This is a workmanlike attempt to combine Science Faction and Fantasy. (For those who do not know Science Faction unlike Science Fiction takes as its premise known technology in this case nuclear war, germ and chemical warfare.)
Terry Brooks introduces us to the main characters, gives us potted biographies wrapped in the memories of these characters and sets out what will be continuing story threads throughout all three volumes.
If you are familiar with the author's earlier fantasy works, you will not be disappointed. If you are a new reader your acceptance will depend on your fondness for the fantasy genre and all that this entails.
This audio work and the other volumes mentioned earlier each take over fifteen hours to run through. To get the full impact of the epic tale it would be advisable to invest in the other volumes.
There have been other works dealing with end of civilization scenarios; John Wyndham's "Day Of The Triffids"(The Book Not the film), George R Stewarts's "Earth Abides" and more recently Stephen King's "The Stand". All of these have there own view about what happens after the big event. I think "Armageddon's Children" is a worthy addition to this genre.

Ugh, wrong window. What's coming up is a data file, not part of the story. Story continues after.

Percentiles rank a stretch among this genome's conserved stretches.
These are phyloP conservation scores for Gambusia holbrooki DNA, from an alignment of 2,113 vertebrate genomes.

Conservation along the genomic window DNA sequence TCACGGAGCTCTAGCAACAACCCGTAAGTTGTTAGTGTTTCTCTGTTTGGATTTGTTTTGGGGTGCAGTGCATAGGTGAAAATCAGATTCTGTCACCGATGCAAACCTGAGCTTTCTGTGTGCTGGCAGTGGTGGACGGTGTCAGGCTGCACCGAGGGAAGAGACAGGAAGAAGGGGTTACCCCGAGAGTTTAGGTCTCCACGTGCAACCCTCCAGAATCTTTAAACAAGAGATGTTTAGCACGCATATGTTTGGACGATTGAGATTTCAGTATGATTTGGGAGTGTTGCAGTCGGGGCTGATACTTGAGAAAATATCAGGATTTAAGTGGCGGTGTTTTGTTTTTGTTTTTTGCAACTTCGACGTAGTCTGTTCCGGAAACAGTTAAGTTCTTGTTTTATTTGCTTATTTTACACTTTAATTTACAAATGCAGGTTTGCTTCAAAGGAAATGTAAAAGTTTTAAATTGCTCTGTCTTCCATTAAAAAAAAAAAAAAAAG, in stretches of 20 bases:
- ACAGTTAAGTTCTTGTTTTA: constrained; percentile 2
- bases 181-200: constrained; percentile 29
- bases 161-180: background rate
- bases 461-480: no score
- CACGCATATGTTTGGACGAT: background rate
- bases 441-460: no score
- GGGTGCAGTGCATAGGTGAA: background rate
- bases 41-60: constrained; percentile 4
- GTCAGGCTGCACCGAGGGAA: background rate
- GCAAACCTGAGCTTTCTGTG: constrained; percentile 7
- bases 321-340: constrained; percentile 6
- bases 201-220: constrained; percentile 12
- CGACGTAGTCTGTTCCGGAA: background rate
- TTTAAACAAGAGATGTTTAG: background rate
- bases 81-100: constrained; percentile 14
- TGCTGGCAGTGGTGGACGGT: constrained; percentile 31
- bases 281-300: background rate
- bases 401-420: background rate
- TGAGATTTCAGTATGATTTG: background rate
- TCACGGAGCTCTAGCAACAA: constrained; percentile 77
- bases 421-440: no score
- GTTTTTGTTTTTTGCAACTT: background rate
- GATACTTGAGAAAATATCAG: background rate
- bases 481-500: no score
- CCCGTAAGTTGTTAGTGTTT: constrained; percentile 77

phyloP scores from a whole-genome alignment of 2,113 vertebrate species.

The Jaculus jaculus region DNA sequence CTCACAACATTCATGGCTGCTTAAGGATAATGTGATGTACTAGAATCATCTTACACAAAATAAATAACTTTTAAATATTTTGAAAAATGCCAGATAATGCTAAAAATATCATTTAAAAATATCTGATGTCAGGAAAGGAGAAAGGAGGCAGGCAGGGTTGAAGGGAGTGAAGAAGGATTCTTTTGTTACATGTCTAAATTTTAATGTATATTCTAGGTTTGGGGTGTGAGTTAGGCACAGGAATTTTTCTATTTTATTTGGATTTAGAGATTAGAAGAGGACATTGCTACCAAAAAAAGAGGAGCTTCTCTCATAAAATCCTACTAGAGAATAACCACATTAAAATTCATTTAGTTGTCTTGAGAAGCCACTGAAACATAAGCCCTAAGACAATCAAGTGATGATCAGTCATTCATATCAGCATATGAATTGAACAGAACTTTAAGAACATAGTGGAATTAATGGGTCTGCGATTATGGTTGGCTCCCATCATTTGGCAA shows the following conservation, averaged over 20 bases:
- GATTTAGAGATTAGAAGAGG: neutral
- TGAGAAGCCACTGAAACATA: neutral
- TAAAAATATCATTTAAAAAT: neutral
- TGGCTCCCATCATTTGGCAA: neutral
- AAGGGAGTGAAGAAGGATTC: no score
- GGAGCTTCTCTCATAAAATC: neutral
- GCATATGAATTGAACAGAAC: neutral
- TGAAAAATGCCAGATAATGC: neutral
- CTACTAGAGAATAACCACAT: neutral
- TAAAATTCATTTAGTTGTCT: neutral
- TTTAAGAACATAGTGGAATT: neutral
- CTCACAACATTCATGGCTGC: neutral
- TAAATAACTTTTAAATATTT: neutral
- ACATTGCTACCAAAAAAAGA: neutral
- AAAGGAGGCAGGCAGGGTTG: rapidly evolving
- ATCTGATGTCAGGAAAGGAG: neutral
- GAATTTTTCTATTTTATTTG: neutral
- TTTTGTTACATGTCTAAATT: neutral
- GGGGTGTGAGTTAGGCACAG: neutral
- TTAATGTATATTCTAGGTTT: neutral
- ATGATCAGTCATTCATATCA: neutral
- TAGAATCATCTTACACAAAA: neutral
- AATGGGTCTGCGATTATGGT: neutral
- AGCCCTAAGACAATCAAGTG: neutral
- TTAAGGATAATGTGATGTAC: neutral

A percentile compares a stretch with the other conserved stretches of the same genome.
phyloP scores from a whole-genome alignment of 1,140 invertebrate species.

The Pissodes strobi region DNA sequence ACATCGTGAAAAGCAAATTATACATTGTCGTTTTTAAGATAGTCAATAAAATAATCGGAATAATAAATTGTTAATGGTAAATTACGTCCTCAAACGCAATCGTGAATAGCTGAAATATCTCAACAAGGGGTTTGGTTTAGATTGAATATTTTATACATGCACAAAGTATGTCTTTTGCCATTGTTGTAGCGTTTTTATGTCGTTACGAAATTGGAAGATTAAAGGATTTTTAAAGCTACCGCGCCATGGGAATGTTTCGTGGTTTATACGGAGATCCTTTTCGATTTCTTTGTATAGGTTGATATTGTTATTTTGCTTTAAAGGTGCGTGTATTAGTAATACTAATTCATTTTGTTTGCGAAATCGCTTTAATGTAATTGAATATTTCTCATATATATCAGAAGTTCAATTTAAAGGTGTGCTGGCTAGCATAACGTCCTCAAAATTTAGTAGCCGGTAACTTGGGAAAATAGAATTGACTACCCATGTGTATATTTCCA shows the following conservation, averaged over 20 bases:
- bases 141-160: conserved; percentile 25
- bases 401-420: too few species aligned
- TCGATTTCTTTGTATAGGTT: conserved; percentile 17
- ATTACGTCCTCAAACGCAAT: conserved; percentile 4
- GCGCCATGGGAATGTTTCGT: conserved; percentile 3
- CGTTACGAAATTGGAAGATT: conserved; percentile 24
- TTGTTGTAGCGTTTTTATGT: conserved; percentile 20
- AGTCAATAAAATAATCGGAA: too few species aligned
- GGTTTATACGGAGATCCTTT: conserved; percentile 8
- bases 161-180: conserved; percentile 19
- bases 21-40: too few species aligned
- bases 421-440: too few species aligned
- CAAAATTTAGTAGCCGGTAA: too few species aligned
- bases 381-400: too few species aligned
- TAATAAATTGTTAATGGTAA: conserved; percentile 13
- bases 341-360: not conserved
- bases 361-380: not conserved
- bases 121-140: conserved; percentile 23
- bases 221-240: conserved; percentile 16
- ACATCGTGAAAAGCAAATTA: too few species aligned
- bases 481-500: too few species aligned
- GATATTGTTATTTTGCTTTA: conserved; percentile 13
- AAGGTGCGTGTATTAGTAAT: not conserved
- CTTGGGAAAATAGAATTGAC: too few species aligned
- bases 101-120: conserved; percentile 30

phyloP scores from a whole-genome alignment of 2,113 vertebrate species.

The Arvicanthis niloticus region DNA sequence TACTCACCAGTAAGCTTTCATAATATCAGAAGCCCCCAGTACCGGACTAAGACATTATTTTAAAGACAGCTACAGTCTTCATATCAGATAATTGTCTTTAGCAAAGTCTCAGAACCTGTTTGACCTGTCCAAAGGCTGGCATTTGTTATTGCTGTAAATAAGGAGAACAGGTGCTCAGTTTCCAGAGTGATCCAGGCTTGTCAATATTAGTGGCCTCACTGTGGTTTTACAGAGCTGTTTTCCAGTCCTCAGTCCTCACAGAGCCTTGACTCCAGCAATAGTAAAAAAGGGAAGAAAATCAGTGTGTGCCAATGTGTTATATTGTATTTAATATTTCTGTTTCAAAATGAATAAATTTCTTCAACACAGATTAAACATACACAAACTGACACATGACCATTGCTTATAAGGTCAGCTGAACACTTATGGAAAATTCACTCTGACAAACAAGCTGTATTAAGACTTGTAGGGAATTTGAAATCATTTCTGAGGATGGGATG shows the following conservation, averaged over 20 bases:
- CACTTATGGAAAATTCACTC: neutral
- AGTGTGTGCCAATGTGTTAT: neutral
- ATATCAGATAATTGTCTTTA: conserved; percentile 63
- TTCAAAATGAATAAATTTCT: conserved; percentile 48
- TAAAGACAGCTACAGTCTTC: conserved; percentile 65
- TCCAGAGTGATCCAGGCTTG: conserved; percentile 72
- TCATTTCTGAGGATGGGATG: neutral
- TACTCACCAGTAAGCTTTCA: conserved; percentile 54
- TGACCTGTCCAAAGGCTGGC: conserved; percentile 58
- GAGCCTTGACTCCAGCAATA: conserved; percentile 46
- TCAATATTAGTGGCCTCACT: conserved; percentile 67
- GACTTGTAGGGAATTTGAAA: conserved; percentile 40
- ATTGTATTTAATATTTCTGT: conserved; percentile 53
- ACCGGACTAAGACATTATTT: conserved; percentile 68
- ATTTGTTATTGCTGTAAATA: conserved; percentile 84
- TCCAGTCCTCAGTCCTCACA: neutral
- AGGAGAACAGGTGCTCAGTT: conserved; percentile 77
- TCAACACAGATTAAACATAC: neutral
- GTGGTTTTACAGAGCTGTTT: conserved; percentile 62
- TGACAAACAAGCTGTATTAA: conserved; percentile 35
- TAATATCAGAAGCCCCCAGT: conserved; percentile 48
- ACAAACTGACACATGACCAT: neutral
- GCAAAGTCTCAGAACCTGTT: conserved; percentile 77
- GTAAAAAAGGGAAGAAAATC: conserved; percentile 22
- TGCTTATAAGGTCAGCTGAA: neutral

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on 28 March 2006
Those of you who read Terry Brooks will know what to expect from this book. It will be written tightly with precise brush strokes of storytelling from a masterful writer. What I am going to tell you is simple: More than any other Terry Brooks book, I cannot wait for Book Two of this trilogy to be released! The first book centers around the destruction of the world and those who have been called upon to save a sliver of it. The two Knights in this book are written extraordinarily real - I honestly felt their plight and what it means for them to serve the Word. The story is dark and eager to be told, the characters real, and the only bad thing about this book is the wait for Book Two! Note: New readers to Terry Brooks can read this book without having read a single thing from the man! So buy it, enjoy it as I did!
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on 29 September 2008
Terry Brooks has wriiten some excellent books - Shannara, The Word & Void being the pinnacle. This new series is very disappointing - it's as though the author was given a premise to write a trilogy around and he came up with this vapid and uninspiring script. Given this was supposedly linked to the Word & Void (which is superb) it is just plain dull. I was really looking forward to reading this trilogy, but after reading the first half, I'd completely lost interest in completing it